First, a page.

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Fenner, Frank Johannes (1914–2010)

by Bridie Smith

Frank Fenner, by Loui Seselja, 2001

Frank Fenner, by Loui Seselja, 2001

National Library of Australia, 22966245

In 1980, Frank Fenner made one of the most momentous announcements in the history of human health. Smallpox – which had plagued mankind since the time of the pharaohs – had been eradicated.

Over millenniums the virus had killed, blinded and hideously disfigured its sufferers, accounting for up to 500 million deaths during the 20th century alone. As recently as 1967, 2 million people died from smallpox and about 15 million people contracted it.

But, on May 8, 1980, the Ballarat-born scientist was able to declare to the World Health Assembly in Geneva that, after a decades-long vaccination campaign: ''The world and its peoples have won freedom from smallpox.''

Yesterday, Professor Fenner died after a brief illness, weeks before his 96th birthday. He was immediately hailed as one of the greats of Australian science.

''He is the prince of Australian virologists,'' said Sir Gustav Nossal, of Melbourne University's pathology department. ''He's a household name wherever infectious disease people meet. There wouldn't be anybody in medical science who would not know of his work.''

But despite his achievements, like many scientists, Professor Fenner was probably better known overseas.

''Sadly, his name would not be a household name the way that Ricky Ponting, Greg Norman or Dame Joan Sutherland would be,'' Sir Gus said. ''But the fact remains that the work that he's done is of supreme importance.''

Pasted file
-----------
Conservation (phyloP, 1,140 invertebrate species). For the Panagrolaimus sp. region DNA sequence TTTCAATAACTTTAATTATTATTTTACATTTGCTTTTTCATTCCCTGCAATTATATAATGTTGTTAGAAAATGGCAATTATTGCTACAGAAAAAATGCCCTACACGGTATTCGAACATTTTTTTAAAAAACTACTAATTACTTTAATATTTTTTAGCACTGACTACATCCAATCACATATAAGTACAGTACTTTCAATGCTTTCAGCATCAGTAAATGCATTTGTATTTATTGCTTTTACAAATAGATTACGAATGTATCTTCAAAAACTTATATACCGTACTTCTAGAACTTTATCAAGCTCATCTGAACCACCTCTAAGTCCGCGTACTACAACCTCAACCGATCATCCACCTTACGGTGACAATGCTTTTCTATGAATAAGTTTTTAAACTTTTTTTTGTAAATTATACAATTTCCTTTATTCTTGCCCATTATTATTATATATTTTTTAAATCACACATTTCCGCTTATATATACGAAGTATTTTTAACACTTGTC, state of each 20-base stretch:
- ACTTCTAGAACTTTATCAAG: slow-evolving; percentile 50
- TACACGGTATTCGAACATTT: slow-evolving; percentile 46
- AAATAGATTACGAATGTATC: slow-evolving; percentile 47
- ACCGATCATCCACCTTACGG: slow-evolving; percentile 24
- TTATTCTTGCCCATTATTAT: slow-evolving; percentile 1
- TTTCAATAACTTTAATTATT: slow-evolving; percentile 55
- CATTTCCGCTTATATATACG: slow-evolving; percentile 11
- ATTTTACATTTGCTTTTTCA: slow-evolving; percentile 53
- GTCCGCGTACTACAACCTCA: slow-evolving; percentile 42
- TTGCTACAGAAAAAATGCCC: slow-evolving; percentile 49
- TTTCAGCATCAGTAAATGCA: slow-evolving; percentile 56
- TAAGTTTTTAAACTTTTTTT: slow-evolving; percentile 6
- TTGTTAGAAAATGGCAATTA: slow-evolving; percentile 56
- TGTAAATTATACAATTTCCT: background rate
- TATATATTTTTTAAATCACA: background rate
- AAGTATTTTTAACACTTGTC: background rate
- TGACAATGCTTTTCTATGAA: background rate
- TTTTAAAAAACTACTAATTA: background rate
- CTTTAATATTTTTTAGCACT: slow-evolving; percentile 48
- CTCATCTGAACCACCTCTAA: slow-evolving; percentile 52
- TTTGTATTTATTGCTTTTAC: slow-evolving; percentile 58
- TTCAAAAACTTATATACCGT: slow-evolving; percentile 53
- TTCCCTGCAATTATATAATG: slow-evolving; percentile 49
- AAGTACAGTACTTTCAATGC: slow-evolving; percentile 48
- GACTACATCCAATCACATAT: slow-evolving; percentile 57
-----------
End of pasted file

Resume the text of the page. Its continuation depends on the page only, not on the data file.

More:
His job with the World Health Organisation was to oversee the smallpox eradication program, which broadly involved isolating new cases and vaccinating nearby populations. The program's success is still regarded as among WHO's greatest achievements.

Sitting alongside his work on smallpox was his work on malaria in Papua New Guinea – for which he was made an MBE in 1945 – and helping control Australia's rabbit plague through the introduction of the myxoma virus.

Along with virologist Frank Macfarlane Burnet and parasitologist Ian Clunies Ross, he famously injected himself with the myxoma virus to prove it was not dangerous to humans.

He was made a Companion of the Order of Australia in 1989, and won the Japan Prize for preventive medicine in 1988, the Copley medal of the Royal Society in 1995 and the Albert Einstein World Award of Science in 2000.

He remained a modest man with a firm loyalty to Australia and to Australian science. He preferred his research to be published in Australian journals ahead of prestigious international journals such as Nature and was also a generous donor to the Australian Academy of Science.

Phil Hodgkin, head of immunology at Walter and Eliza Hall Institute, said Professor Fenner remained ''incredibly sharp of mind'' well into his 90s. ''He was able to pass that on, with a very generous manner, to generations of young scientists.''

Peter Doherty, who won a Nobel prize for medicine in 1996, described Frank Fenner as ''a genuine Australian hero'' and a passionate environmentalist.

Professor Doherty said a fitting tribute would be for federal parliamentarians to honour his commitment to environmental science and pass a carbon pollution reduction scheme.

Frank Fenner's wife, medical scientist Ellen ''Bobbie'' Fenner, died in 1995.

He is survived by his daughter Marilyn, various grandchildren and a great grandchild, born several days before his death.

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Citation details

Bridie Smith, 'Fenner, Frank Johannes (1914–2010)', Obituaries Australia, National Centre of Biography, Australian National University,, accessed 22 May 2022.

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